David Cameron set for showdown in Lords over 16 and 17-year-olds’ vote in EU referendum

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David Cameron is heading for a fresh showdown with the House of Lords after MPs overturned a vote by peers to allow 16 and 17-year-olds to take part in his promised referendum on European Union membership.

Downing Street urged peers to drop their support for lowering the voting age, but opposition parties in the Lords have insisted they would press ahead with their attempt to widen the franchise for the referendum.

The clash raised the prospect of a game of “parliamentary ping pong” next week over the contentious issue, further inflaming the constitutional row between ministers and the Lords over the powers of the Upper Chamber.

It was brought to a head in October when the Lords rejected George Osborne’s moves to cut spending on tax credits by £4.4bn, a key factor in the Chancellor’s decision to abandon the plan.

That defeat prompted Mr Cameron to order an urgent review of the powers of the House of Lords, where the Tories are heavily outnumbered by Labour and Lib Dem peers.

Source: David Cameron set for showdown in Lords after MPs block plan to let 16 and 17-year-olds vote in EU referendum | UK Politics | News | The Independent

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6 thoughts on “David Cameron set for showdown in Lords over 16 and 17-year-olds’ vote in EU referendum

  1. NMac

    Tories only support democracy if it gives them the result they want. If it doesn’t they do their best to undermine it.

  2. Joan Edington

    If MPs are happy to send 16 and 17 year olds into their trophy wars to die, while they sit at home gloating, then they should surely allow them to vote. Of course, most of them would not vote for the Tories.

  3. hayfords

    It is important to reaffirm the primacy of the Commons over the Lords. It becomes impossible to govern if the upper chamber can vote down legislation. The purposes of the upper chamber is as a revising chamber. If they block legislation then we could end up like the US where Obama has difficulty passing any legislation. The upper chamber is not elected and they are frustrating the will of a democratically elected government. How would you feel if the Lords were heavily right wing and voted down every Bill from a left wing government?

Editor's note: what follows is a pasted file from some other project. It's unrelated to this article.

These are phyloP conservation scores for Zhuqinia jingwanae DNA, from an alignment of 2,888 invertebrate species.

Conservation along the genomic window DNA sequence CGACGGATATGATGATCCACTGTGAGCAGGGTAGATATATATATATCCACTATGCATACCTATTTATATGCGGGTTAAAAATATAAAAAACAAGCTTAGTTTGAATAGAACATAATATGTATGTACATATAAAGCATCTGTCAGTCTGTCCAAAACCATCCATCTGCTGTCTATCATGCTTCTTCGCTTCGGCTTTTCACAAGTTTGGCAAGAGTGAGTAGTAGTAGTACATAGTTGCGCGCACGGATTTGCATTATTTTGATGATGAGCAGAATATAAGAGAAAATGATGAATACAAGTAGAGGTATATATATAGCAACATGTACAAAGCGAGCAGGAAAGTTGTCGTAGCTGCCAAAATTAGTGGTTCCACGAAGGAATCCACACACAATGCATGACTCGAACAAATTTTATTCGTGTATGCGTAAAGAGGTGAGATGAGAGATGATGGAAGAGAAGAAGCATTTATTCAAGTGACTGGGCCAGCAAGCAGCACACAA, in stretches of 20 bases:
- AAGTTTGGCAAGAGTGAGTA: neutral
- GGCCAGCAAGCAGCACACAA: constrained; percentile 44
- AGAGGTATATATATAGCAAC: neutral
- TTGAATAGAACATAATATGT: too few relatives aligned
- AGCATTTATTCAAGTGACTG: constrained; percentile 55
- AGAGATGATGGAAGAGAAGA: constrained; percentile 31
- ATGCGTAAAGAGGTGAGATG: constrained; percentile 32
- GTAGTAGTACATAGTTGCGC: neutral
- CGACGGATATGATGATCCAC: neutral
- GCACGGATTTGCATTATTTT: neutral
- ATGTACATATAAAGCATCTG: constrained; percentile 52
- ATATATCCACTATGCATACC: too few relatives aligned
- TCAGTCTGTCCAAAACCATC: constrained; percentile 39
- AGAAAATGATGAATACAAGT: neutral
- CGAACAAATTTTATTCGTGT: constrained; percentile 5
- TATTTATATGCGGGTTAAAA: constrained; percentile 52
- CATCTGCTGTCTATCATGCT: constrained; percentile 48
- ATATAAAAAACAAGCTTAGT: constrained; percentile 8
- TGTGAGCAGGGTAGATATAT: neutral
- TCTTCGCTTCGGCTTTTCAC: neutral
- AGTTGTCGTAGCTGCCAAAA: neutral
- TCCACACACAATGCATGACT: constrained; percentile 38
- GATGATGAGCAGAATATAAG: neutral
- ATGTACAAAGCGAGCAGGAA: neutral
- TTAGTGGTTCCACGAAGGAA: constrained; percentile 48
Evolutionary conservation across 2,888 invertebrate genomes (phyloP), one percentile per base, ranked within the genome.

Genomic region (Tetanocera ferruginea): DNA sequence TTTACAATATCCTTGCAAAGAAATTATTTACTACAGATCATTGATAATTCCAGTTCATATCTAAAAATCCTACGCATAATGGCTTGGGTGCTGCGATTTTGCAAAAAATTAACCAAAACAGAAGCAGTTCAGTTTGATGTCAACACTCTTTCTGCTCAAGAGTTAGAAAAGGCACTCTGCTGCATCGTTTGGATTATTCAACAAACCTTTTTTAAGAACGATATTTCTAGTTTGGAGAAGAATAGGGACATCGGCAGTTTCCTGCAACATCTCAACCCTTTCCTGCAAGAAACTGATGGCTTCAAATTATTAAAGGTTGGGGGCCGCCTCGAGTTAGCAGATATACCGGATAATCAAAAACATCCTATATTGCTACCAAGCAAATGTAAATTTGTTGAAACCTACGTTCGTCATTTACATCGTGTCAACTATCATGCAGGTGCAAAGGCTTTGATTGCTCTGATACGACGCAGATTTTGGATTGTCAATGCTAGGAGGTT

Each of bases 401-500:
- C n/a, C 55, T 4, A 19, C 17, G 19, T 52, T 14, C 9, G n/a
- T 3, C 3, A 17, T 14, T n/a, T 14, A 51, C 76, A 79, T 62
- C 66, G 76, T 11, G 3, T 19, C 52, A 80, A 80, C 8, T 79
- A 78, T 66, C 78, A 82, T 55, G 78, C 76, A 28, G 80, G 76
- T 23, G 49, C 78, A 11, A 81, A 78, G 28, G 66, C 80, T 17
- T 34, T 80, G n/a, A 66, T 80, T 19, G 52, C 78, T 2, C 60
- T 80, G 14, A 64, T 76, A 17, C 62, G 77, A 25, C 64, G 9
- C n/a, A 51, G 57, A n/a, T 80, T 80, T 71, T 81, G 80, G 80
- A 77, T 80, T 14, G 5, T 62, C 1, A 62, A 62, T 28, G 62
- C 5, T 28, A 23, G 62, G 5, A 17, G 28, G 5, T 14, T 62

1. Mike Sivier Post author

      Please stop trying to pass government propaganda on this site.
      You know as well as I do that the House of Lords cannot vote down primary legislation. All it can do is pass amendments which must then go back to the Commons for consideration. Ultimately, the Commons have primacy. This is what has happened over votes for 16/17-year-olds.
      The Lords do have a veto over delegated legislation like the statutory instrument that the Conservative Government tried to use to push through changes to tax credits – but they only exercise that power on extremely rare occasions, because they believe it is absolutely necessary. In the case of the tax credits change, the Conservative Government was utterly wrong to try to force such an unfair cut on lower earners – especially when it is still enriching the most obscenely wealthy people in the UK, as you well know.
      Finally, there is the issue of financial or ‘money’ bills. The Conservative Government is considering preventing the Lords from reasserting their desire to allow 16 and 17-year-olds the vote on the EU referendum by retrospectively changing the legislation into a ‘money’ bill. This is an abuse of process in two ways. Firstly, it would be entirely inappropriate to present legislation as ‘money’ bills simply in order for the Conservative Government to have its way – as all legislation has a financial aspect, this could lead to every single bill being presented as a ‘money’ bill, and then democracy is undermined. Secondly, in this case, retrospectively changing the nature of the bill is outrageous – as was pointed out when the Tories did it previously.

  4. maxwell1957

    Has anyone considered the possibility that this is just another gambit by the Tories to make the upper chamber kow-tow to the will of the lower chamber? A sort of fifth-former’s attempt an Machiavellian machinations?

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